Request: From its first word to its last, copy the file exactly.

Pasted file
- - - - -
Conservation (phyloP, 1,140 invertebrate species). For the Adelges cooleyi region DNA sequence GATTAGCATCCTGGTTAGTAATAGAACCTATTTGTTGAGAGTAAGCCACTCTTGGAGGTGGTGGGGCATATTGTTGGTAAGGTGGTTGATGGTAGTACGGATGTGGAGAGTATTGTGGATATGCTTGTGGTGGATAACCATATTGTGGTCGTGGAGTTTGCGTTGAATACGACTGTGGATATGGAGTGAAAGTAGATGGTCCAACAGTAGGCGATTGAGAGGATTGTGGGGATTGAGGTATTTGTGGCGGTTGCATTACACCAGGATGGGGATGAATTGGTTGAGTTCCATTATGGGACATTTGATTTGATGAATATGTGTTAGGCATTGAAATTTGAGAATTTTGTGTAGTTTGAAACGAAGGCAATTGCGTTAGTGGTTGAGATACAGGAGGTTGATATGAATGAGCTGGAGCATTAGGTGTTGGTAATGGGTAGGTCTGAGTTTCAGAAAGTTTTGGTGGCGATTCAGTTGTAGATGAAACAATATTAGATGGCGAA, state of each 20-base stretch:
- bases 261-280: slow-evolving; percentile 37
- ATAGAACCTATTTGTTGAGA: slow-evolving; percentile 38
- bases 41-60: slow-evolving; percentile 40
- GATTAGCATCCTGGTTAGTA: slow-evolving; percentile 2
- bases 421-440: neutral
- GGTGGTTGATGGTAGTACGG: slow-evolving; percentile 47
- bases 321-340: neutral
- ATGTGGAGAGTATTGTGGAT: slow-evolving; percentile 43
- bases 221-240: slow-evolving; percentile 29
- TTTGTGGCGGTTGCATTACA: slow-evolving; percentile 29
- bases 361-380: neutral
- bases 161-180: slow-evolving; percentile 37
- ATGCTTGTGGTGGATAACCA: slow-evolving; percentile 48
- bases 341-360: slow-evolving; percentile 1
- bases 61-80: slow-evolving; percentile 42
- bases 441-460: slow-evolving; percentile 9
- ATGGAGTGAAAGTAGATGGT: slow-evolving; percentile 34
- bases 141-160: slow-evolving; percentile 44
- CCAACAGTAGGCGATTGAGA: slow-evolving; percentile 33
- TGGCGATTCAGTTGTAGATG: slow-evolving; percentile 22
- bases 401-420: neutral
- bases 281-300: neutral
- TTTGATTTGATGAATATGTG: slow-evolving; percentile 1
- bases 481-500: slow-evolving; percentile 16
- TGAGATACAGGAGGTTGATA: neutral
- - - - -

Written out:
Conservation (phyloP, 1,140 invertebrate species). For the Adelges cooleyi region DNA sequence GATTAGCATCCTGGTTAGTAATAGAACCTATTTGTTGAGAGTAAGCCACTCTTGGAGGTGGTGGGGCATATTGTTGGTAAGGTGGTTGATGGTAGTACGGATGTGGAGAGTATTGTGGATATGCTTGTGGTGGATAACCATATTGTGGTCGTGGAGTTTGCGTTGAATACGACTGTGGATATGGAGTGAAAGTAGATGGTCCAACAGTAGGCGATTGAGAGGATTGTGGGGATTGAGGTATTTGTGGCGGTTGCATTACACCAGGATGGGGATGAATTGGTTGAGTTCCATTATGGGACATTTGATTTGATGAATATGTGTTAGGCATTGAAATTTGAGAATTTTGTGTAGTTTGAAACGAAGGCAATTGCGTTAGTGGTTGAGATACAGGAGGTTGATATGAATGAGCTGGAGCATTAGGTGTTGGTAATGGGTAGGTCTGAGTTTCAGAAAGTTTTGGTGGCGATTCAGTTGTAGATGAAACAATATTAGATGGCGAA, state of each 20-base stretch:
- bases 261-280: slow-evolving; percentile 37
- ATAGAACCTATTTGTTGAGA: slow-evolving; percentile 38
- bases 41-60: slow-evolving; percentile 40
- GATTAGCATCCTGGTTAGTA: slow-evolving; percentile 2
- bases 421-440: neutral
- GGTGGTTGATGGTAGTACGG: slow-evolving; percentile 47
- bases 321-340: neutral
- ATGTGGAGAGTATTGTGGAT: slow-evolving; percentile 43
- bases 221-240: slow-evolving; percentile 29
- TTTGTGGCGGTTGCATTACA: slow-evolving; percentile 29
- bases 361-380: neutral
- bases 161-180: slow-evolving; percentile 37
- ATGCTTGTGGTGGATAACCA: slow-evolving; percentile 48
- bases 341-360: slow-evolving; percentile 1
- bases 61-80: slow-evolving; percentile 42
- bases 441-460: slow-evolving; percentile 9
- ATGGAGTGAAAGTAGATGGT: slow-evolving; percentile 34
- bases 141-160: slow-evolving; percentile 44
- CCAACAGTAGGCGATTGAGA: slow-evolving; percentile 33
- TGGCGATTCAGTTGTAGATG: slow-evolving; percentile 22
- bases 401-420: neutral
- bases 281-300: neutral
- TTTGATTTGATGAATATGTG: slow-evolving; percentile 1
- bases 481-500: slow-evolving; percentile 16
- TGAGATACAGGAGGTTGATA: neutral